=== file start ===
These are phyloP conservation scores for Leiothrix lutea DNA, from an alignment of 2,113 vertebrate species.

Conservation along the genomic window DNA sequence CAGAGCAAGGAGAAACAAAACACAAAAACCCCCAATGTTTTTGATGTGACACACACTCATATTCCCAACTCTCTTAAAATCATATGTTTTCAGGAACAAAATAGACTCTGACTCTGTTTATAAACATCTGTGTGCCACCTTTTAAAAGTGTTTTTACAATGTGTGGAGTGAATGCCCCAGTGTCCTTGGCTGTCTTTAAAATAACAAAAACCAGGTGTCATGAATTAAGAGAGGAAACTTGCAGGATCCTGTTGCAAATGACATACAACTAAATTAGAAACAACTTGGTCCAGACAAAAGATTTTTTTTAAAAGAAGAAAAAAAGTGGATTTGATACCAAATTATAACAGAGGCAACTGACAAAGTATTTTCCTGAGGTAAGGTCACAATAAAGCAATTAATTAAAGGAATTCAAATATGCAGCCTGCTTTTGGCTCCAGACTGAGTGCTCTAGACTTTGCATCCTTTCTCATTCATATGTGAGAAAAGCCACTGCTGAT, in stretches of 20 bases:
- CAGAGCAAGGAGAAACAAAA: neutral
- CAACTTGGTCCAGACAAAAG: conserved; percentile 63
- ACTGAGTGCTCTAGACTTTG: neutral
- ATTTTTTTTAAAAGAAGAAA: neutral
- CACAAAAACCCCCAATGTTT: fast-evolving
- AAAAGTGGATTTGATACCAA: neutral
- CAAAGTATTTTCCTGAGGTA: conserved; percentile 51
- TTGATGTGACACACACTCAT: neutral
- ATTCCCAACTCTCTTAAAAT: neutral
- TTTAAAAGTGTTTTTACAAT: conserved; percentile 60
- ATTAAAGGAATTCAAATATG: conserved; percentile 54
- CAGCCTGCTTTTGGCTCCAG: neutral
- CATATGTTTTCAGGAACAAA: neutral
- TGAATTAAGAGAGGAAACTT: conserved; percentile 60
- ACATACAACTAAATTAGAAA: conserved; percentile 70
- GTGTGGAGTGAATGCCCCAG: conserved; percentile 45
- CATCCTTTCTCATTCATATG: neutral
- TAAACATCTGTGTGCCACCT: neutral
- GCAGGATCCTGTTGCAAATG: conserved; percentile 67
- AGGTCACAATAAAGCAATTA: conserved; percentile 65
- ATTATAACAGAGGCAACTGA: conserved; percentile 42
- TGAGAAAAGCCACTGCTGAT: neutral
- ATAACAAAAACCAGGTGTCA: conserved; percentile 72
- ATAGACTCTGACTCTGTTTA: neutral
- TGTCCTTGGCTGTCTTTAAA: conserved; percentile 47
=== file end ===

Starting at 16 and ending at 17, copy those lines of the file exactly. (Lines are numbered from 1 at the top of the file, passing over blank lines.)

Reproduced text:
- TGAATTAAGAGAGGAAACTT: conserved; percentile 60
- ACATACAACTAAATTAGAAA: conserved; percentile 70